Wesley & Fiona: The Weighing

Wesley and Fiona

Wesley and Fiona

I hope y’all remember little Wesley and Fiona who live at the Snake Farm Zoo in New Braunfels. I’ve been visiting with them ever since Garibaldi Rous died. Fiona is Gari’s little sister and it helps a little to be around her and Wesley.

Wesley and Fiona are also part of the ROUS Foundation’s Why Weight? program. This program seeks to establish capybara health information by studying average weights and weight fluctuations in captive capybaras. Only it turns out capybaras don’t much like to be weighed and Wesley and Fiona are not exceptions.

Even so, Jessica, their caregiver, was able to get initial weights on them back in April. 99 lbs for Fiona and 98 lbs for Wesley. But after that, they refused to get back on the scale. This is where I come in! I volunteered to help train the two capys to go on the scale and to be more handleable and comfortable around people. You can imagine what a hardship this was for me!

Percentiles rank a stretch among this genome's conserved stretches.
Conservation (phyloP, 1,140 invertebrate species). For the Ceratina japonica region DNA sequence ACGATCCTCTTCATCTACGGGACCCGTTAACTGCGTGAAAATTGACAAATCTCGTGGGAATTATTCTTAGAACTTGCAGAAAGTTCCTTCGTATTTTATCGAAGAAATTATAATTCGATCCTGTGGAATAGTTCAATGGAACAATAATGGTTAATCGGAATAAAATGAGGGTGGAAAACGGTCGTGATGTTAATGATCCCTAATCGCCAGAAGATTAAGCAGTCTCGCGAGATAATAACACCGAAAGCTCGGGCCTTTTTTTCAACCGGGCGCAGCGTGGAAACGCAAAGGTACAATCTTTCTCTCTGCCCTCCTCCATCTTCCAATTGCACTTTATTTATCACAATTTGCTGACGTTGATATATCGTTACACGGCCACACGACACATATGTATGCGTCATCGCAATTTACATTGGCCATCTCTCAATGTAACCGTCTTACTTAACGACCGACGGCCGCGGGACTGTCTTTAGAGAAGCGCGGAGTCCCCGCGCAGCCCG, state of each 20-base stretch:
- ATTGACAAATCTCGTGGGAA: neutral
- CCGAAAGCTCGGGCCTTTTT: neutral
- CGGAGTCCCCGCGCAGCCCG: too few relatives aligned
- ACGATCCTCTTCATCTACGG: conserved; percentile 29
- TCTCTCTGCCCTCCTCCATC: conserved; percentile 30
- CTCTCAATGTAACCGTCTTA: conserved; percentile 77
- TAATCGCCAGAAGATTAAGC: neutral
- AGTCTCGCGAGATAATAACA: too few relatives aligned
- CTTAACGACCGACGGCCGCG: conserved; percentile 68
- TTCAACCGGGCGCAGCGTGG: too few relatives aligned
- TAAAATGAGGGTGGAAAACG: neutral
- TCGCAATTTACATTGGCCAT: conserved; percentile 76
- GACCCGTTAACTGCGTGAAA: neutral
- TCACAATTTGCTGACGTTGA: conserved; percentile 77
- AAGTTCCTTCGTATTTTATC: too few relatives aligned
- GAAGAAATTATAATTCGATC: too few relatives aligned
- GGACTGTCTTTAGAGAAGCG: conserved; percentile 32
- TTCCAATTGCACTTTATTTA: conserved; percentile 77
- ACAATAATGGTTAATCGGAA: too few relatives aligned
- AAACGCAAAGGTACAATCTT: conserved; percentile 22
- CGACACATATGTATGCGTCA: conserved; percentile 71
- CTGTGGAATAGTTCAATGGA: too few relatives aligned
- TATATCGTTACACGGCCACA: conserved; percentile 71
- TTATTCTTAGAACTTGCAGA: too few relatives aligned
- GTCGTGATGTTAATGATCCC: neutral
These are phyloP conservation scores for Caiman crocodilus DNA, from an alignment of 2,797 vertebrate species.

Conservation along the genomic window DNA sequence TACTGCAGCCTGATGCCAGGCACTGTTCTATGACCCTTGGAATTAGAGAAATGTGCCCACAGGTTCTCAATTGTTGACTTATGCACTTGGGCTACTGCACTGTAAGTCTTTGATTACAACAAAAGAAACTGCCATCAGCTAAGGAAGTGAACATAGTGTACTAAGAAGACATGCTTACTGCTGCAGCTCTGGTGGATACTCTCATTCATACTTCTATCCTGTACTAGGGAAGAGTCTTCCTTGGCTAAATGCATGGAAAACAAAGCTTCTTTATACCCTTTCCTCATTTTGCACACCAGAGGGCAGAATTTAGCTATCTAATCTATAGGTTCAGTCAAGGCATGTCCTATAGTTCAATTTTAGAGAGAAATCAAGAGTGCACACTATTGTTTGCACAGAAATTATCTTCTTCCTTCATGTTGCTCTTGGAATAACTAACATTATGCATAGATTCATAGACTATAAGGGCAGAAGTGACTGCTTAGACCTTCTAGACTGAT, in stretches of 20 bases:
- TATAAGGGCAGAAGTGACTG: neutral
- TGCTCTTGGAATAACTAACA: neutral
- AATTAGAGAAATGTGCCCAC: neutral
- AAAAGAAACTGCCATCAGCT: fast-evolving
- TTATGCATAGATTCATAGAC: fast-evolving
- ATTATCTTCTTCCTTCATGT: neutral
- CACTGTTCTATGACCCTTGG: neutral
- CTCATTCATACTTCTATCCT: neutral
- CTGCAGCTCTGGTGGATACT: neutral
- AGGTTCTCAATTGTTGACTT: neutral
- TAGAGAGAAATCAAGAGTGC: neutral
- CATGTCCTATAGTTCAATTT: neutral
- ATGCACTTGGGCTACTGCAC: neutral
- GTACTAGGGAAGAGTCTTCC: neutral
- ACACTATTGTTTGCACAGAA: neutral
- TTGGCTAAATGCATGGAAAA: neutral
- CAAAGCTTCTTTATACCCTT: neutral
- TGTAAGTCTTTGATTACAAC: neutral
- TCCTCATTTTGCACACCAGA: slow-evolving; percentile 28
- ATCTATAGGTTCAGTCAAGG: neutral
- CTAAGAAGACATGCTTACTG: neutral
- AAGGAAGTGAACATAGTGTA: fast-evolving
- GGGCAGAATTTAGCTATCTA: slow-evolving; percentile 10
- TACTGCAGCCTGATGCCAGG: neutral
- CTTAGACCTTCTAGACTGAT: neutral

Wesley likes scratching

Wesley likes scratching

‘The first thing Wesley learned was that he likes to be scratched. At first he was shy about it and we had to use a back scratcher. He has since warmed up to being scratched by hand. In fact, his fur puffs out the instant he even thinks someone is  thinking about scratching him.

Someone's going to scratch me, right?

Someone’s going to scratch me, right?

Wesley has very long hair, which is perfect for poofing out to show how serious he is about being scratched.

Fiona in the sun.

Fiona in the sun.

Fiona is not wild about being scratched. She’s the first capybara I’ve met who is not just crazy about it. Maybe it’s because her fur is too short for poofing up. Maybe she’s embarrassed! (That’s a joke.)

Fiona likes to beg

Fiona likes to beg

The first thing Fiona learned was to stand up and beg. She is excellent at this. I only showed her how to do it once and ever since them she stands up as soon as she sees food.

Scale work with Wesley

Scale work with Wesley

I decided to work with Wesley on the scale first, mostly because he is a little dominant to Fiona. I used the target technique I learned from Barbara Heidenreich of Good Bird Inc. Both Wesley and Fiona took to the target right away, although Fiona was–and is–probably a little better at it. I lost the ball that I used to use for a target and so Rick glued on a blue rubber hippo instead. It still works.

Fiona gets hooped

Fiona gets hooped

I decided to work with Fiona on accepting things around her neck. This is the first step toward harness training.